|Annie-Lunnette Deakin-Foster (choreographer and concept)|
Adam Tonwdrow (production manager)
<< Catch up on the story so far. Part 1 of this project write up <<
I was armed with my trusty Nikon D7000 and a Nikon 14-24mm wide angle lens, and we had our excellent crew of Annie and Adam, with Chi Lin and Tommima ably assisting us and our Cluedo cast of talented performers: Lydia, Saffron, Katherine, Kate, Munier, Amandine, Andrienne. Working with these ‘chance procedures’ we worked out a process for each dance piece, the performer would rehearse the choreography, and adapt it to the space, interacting with objects etc. I would then attempt to take it in and work out all the shots needed for the scene. Anything that didn’t make sense, we quickly adopted a mantra of “its abstract, so its fine”. I usually work with a shotlist or at least some kind of scribbles that make sense to me (occasionally) but I dispensed with this quite early on owing the chance nature of the project; working out what shots were needed and doing a mental edit in my head as I went along.
THROUGH THE LOOKING GLASS
|Through the noose|
I’m a big fan of in low budget in camera effects and using random implements to achieve these effects. In the Captain SKA music video that I shot earlier this year, there is a ‘transformation shot’ that looks a bit trippy [1:55 in the video], which was achieved by waving an empty champagne glass around in front of the lens for a bit. A simple solution which made it look like some heavy post production job; I wanted to achieve the same look here as well so hunted round for something to wave around in front of the lens eventually falling in love with a large magnifying glass which seemed to fit the circumference of the wide angle lens perfectly. Sellotaping it to the lens at every given opportunity to the bemusement of everyone; it worked with the convexity of the lens and gave a floating soft focus outer edge to each shot I used it for, distorting everything to the nexus of the image.
A CHANCE TO BREATHE
We shot in 2 locations, Annie’s dad’s house in Palmers Green, a fascinatingly decorated town house with a wealth of depth to it (thanks Paul and Tricia) and we spent a day in National Trust run Eastbury Manor House in Upney (thanks to East London Dance for arranging this). I love shooting on location, for one very simple reason, everyone is afforded the chance to breathe. It's a simple thing which we take for granted, but when your on a slightly smaller set with hot lights, creative temper’s flailing, a lot of people getting on top of each other (figuratively speaking of course.....unless it’s that kind of shoot) and a limited amount of time, people start to lose the plot a bit. Being outdoors or in a bigger location frees up a lot of space despite the restrictions and pressures that shooting involves. It gives people a chance to find their own space in the production and work better. A large Tudor built gentry house, Eastbury Manor provided us with a variety of different textured rooms to shoot in with amazing grounds surrounding it. Featuring hefty doors, a winding staircase, lots of nooks and creaky floorboards, I was determined to get the most out of the space as possible! With good cloud cover, we used the gardens for the main dance and a small courtyard for one of the dances (complete with dead pigeons!) The goal was to perhaps make it look at least as if the houses were one and the same (and if they don’t, it’s abstract so it’s fine!)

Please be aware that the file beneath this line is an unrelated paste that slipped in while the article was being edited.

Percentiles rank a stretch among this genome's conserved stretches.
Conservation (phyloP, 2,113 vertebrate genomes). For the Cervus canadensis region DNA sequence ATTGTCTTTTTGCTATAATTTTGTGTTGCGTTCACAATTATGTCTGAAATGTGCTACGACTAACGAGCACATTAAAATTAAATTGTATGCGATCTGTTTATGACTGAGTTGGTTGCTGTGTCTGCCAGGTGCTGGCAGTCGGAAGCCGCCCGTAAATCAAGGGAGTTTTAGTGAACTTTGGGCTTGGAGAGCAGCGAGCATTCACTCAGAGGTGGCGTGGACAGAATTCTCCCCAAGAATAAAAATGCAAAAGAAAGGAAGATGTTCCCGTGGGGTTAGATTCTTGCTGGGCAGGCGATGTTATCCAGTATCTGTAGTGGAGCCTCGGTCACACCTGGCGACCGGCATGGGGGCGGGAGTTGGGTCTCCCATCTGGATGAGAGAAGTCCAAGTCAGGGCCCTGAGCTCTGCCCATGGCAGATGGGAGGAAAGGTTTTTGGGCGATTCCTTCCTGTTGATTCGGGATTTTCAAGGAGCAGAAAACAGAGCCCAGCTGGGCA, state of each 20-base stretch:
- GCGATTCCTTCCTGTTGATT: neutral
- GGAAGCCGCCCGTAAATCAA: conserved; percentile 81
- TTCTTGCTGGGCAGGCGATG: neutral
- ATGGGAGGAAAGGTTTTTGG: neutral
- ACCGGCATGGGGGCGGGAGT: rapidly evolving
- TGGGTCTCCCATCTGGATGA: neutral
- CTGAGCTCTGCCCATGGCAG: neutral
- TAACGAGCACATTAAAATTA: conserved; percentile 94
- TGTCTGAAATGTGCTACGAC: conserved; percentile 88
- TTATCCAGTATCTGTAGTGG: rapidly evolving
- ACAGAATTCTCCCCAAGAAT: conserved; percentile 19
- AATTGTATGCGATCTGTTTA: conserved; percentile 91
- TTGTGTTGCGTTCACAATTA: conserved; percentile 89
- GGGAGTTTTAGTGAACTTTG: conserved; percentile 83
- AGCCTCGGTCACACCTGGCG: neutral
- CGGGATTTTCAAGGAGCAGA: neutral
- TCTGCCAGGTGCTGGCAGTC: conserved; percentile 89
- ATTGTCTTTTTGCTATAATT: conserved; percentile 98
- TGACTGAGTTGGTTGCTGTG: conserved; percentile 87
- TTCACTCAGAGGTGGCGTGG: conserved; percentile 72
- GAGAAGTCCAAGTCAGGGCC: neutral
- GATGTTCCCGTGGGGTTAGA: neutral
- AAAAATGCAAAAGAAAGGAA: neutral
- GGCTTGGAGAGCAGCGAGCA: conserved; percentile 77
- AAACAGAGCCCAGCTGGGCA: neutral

CAMERA AS PERFORMER?
|Poor Man and His Steadycam|
Here are some short tests that I did running around Eastbury with the steadycam, which looks like the opening to "Evil Dead", I should have gotten someone to film me doing it to put in the corner of the screen. I’ve obviously set it to suitably over dramatic music quite needlessly for no one’s amusement but my own.
It was a great shoot and an interesting way of working, despite the time constraints I even had time to get a cast and crew photo, something I forget to do on just about every shoot I’m do! Of course, everybody loves the clapperboard (not to be confused with the ‘clipperboard’, which apparently is what people think it is called). Just part of my standard kit, it actually wasn't needed as I wasn’t syncing up any sound and with the absence of shotlists nor was the information on it. Having explained this, it still didn’t deter everyone from posing with it for pictures and ‘clapping’ with it noisily. I obligingly indulged. Now left with nearly 4 hours worth of footage, I retire to Final Cut to begin the final chapter. Here’s a selection of production stills from the shoot.
**Stay tuned for Part 3 as I take you through the post production process including editing and music and the final film itself which is being shown at the beginning of October at Stratford Circus! **